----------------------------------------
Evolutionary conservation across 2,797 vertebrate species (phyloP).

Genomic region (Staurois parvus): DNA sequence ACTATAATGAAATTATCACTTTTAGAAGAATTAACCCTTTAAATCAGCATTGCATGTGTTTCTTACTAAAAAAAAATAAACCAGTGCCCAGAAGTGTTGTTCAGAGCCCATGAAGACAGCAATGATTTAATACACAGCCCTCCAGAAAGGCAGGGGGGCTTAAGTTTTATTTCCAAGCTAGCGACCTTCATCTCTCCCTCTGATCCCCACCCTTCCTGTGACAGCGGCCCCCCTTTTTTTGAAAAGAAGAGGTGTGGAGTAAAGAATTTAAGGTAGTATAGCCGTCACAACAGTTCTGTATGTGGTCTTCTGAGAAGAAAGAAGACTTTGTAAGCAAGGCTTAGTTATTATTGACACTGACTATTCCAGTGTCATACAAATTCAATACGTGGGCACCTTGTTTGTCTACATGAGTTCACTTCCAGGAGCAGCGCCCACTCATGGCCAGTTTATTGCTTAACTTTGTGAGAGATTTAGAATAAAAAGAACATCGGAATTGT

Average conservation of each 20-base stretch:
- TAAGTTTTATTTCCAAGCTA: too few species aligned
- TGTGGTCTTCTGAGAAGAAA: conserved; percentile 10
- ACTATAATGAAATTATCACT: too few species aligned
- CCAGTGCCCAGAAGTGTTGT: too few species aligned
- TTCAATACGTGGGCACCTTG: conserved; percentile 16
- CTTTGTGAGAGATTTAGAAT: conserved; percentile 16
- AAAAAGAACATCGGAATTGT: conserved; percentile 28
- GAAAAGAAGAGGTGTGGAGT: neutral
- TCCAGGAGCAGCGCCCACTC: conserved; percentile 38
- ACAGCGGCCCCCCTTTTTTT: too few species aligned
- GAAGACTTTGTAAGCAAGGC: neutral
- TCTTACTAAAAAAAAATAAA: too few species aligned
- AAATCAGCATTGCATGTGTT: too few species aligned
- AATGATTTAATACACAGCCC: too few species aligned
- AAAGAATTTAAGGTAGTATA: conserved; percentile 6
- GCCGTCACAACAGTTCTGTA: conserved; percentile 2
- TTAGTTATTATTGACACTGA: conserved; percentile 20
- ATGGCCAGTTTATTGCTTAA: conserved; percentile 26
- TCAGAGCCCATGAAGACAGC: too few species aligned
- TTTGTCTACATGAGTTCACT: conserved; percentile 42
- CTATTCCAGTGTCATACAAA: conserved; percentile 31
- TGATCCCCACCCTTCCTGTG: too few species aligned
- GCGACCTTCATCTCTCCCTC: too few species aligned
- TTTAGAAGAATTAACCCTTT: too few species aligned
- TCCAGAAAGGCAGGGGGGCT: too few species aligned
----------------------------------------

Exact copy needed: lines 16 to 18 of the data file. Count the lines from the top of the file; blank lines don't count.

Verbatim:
- AAATCAGCATTGCATGTGTT: too few species aligned
- AATGATTTAATACACAGCCC: too few species aligned
- AAAGAATTTAAGGTAGTATA: conserved; percentile 6